Whilst I’m in the middle of typing up a storm to hit a decent word count today, I thought I’d share a couple of good posts I’ve come across from Justin McLachlan, that may be of interest to those of you who are also NaNo-ing this November, as they have some pretty good tips for writing and pitfalls to avoid.
In the ‘Common Writing Mistakes’ blog post (link below) Justin takes you through some of the easy traps that you can fall into. http://www.justinmclachlan.com/804/common-writing-mistakes/
I know I definitely fell head first into the ‘he said, she said’ one, when I wrote my first book. It’s true, you do feel sometimes like it can’t just be ‘said’; ‘said’ is boring and easy and….simple. But sighing, grunting, chortling, exclaiming and screeching your way through the dialogue of your novel can be exhausting for the reader – I know because a couple of reviewers mentioned it! These days, I find it much easier to write ‘natural’ dialogue, I suppose with some practice your style and writing patterns that you employ can moderate and change. My dialogue today often misses out ‘said’ as much as it includes it, with conversations happening around physical action (the showing not telling thing is another area I know I need to keep working at!) Now and again I will throw in an adverb or exclaimation…but nowhere near as frequently as they used to happen :)
Justin has a second post, that takes you into more detail on the ‘said’ debate. If you’re interested in reading more on that you can see the post here: http://www.justinmclachlan.com/1214/stay-away-dialogue-tags-list/?relatedposts_hit=1&relatedposts_origin=804&relatedposts_position=1
The other pitfall from the list that I know I fell into, but try to steer away from these days (or catch during editing!), is overkill on adjectives and adverbs… Unless you were born a great writer (and Hemingway had something to say on that…) I think this is one of the easiest ones to fall into, when you begin writing. You may be well-educated, know lots of words and synonyms, a prolific reader…that doesn’t mean that you know how to write and describe the world of your book in a way that is engaging to someone else. I’d written a number of short stories, scenes and two full novels, before I completed and released Hope’s Daughter. I learned things from each one: how not to put all of the information that’s in your head into chapter 1; how to create a story arc; pacing…. When I released Hope’s Daughter I was able to learn more, because I started getting feedback from people about the book – there have been a number of reviews that have helped me improve and adapt my style, by pointing out things that were issues or flaws for them as a reader.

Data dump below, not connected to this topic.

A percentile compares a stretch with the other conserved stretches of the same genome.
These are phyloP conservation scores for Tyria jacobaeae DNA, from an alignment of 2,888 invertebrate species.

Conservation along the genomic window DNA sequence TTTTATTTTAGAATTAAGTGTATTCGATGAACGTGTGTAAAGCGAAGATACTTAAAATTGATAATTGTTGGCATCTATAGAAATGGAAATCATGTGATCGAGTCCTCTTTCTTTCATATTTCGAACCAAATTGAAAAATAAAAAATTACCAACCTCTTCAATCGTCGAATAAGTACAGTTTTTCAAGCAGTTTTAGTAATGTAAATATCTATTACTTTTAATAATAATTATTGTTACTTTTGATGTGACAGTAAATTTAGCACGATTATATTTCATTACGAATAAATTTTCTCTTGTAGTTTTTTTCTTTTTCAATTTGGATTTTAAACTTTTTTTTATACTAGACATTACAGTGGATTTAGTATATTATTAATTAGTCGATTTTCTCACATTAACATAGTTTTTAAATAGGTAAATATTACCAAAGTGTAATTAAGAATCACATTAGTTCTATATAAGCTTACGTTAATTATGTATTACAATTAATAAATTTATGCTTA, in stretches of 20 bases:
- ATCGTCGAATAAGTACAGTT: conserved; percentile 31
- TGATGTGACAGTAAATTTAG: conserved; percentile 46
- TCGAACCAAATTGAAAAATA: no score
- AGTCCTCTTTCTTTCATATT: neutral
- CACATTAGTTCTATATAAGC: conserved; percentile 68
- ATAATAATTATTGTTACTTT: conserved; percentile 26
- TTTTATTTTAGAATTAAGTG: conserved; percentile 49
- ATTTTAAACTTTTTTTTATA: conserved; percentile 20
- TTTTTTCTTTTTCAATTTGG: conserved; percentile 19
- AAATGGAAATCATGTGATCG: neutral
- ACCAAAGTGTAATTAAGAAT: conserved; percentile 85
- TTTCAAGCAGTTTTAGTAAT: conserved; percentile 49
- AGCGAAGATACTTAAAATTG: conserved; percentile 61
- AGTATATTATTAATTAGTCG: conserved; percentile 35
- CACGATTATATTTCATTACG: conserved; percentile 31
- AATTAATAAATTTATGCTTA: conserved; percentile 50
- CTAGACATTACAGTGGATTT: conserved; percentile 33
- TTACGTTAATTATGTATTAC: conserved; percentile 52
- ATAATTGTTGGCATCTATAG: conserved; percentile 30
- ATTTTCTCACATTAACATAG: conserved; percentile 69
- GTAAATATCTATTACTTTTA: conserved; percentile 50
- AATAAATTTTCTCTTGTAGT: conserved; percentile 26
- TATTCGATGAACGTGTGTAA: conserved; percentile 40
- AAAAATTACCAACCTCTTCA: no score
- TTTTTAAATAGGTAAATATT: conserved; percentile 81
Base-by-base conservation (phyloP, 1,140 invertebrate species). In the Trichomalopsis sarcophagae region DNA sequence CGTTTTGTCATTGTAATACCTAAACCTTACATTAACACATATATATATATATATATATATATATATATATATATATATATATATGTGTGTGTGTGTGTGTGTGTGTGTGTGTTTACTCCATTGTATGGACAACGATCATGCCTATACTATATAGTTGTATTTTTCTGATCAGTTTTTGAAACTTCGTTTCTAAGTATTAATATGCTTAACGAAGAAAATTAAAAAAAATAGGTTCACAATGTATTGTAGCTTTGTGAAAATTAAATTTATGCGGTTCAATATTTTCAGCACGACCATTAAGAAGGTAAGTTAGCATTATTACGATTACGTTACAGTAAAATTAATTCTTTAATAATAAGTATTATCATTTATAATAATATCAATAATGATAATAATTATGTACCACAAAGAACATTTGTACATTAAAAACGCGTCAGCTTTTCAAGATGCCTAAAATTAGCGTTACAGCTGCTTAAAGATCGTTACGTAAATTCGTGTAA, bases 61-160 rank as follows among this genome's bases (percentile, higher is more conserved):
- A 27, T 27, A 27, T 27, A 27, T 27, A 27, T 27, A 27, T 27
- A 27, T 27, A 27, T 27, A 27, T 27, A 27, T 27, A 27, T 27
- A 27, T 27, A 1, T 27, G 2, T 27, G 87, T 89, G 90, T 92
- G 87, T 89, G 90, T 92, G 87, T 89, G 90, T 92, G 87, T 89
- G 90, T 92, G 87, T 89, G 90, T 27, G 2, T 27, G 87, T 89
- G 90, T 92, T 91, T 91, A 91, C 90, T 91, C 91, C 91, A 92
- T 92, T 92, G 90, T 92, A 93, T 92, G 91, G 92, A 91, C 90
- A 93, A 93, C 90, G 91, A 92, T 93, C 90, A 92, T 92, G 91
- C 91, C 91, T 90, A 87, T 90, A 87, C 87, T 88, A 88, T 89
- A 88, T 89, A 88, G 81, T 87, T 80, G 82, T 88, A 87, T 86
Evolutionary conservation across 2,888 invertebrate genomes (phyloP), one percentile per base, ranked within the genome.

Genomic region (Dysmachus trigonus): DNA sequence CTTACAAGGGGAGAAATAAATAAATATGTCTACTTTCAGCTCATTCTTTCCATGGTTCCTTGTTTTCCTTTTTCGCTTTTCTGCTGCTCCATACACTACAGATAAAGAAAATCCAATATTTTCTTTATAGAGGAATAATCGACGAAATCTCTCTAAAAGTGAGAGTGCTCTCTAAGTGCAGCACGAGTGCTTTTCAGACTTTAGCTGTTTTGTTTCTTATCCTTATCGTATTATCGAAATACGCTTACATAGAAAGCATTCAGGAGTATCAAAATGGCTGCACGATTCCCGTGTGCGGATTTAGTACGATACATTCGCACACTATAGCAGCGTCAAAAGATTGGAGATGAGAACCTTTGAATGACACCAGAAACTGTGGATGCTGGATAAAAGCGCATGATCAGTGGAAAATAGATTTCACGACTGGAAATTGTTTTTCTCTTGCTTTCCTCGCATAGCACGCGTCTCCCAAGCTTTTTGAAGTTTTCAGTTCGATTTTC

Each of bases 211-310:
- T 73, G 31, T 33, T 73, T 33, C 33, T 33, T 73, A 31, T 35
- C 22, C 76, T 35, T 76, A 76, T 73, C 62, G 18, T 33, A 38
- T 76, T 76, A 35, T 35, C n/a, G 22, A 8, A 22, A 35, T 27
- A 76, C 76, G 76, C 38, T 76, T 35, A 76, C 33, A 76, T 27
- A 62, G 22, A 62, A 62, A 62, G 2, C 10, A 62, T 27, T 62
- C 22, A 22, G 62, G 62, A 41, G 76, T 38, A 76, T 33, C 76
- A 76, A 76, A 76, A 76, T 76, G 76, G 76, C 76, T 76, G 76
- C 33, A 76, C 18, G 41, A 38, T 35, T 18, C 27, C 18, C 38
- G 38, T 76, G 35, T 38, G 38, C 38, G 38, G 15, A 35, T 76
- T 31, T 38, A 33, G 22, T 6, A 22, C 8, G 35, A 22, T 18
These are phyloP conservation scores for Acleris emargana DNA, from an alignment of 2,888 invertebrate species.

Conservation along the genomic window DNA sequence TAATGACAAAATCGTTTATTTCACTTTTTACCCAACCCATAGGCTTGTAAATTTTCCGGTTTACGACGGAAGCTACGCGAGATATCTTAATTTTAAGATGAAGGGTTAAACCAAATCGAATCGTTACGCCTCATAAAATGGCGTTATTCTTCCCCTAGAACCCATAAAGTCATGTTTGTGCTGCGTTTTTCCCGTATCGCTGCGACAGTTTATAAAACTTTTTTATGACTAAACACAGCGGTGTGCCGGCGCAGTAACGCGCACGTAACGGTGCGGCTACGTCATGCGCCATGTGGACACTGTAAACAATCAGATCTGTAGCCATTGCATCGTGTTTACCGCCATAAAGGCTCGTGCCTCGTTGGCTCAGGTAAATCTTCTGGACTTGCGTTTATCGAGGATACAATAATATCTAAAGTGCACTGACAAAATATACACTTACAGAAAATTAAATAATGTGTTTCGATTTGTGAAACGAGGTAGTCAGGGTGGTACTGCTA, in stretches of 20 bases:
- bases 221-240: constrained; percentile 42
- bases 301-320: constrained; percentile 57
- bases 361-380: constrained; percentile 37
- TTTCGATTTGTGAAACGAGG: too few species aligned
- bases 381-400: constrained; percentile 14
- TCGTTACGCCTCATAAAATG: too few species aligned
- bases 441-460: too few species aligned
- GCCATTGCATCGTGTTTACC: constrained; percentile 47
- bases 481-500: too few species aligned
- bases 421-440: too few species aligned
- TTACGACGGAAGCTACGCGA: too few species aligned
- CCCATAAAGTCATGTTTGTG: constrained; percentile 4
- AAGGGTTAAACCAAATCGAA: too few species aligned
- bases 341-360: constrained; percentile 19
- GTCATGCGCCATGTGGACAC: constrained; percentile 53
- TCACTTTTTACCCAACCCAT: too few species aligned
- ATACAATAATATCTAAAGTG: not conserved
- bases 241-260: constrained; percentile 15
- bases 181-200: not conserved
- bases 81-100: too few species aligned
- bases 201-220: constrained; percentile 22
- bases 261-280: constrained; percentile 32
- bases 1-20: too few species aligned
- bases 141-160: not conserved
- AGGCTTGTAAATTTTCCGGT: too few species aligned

When you’re writing independently, you might be lucky enough to have some friends or writing buddies that will beta read your work…but there’s no to say, “cut this scene”, “don’t write like this”, “argh! I hate your main character!” as a conventional editor might do. In a way, you kind of have to gamble, because to get the best feedback, you have to put your work out there. Not every review will be helpful, but I know that just taking things on board, considering if you could improve what you’d done was a great benefit of publishing my book and getting feedback from readers. If people read it and like it, or love it, then great! You’re definitely doing something right…and use the other stuff people don’t get to help you refine and improve!
Ok – post over, I have to get some more writing done! But, hopefully with some new tips and some motivation, you too can shoot off today and get on with something creative :) Good luck!
“It’s none of their business that you have to learn to write. Let them think you were born that way” ― Hemingway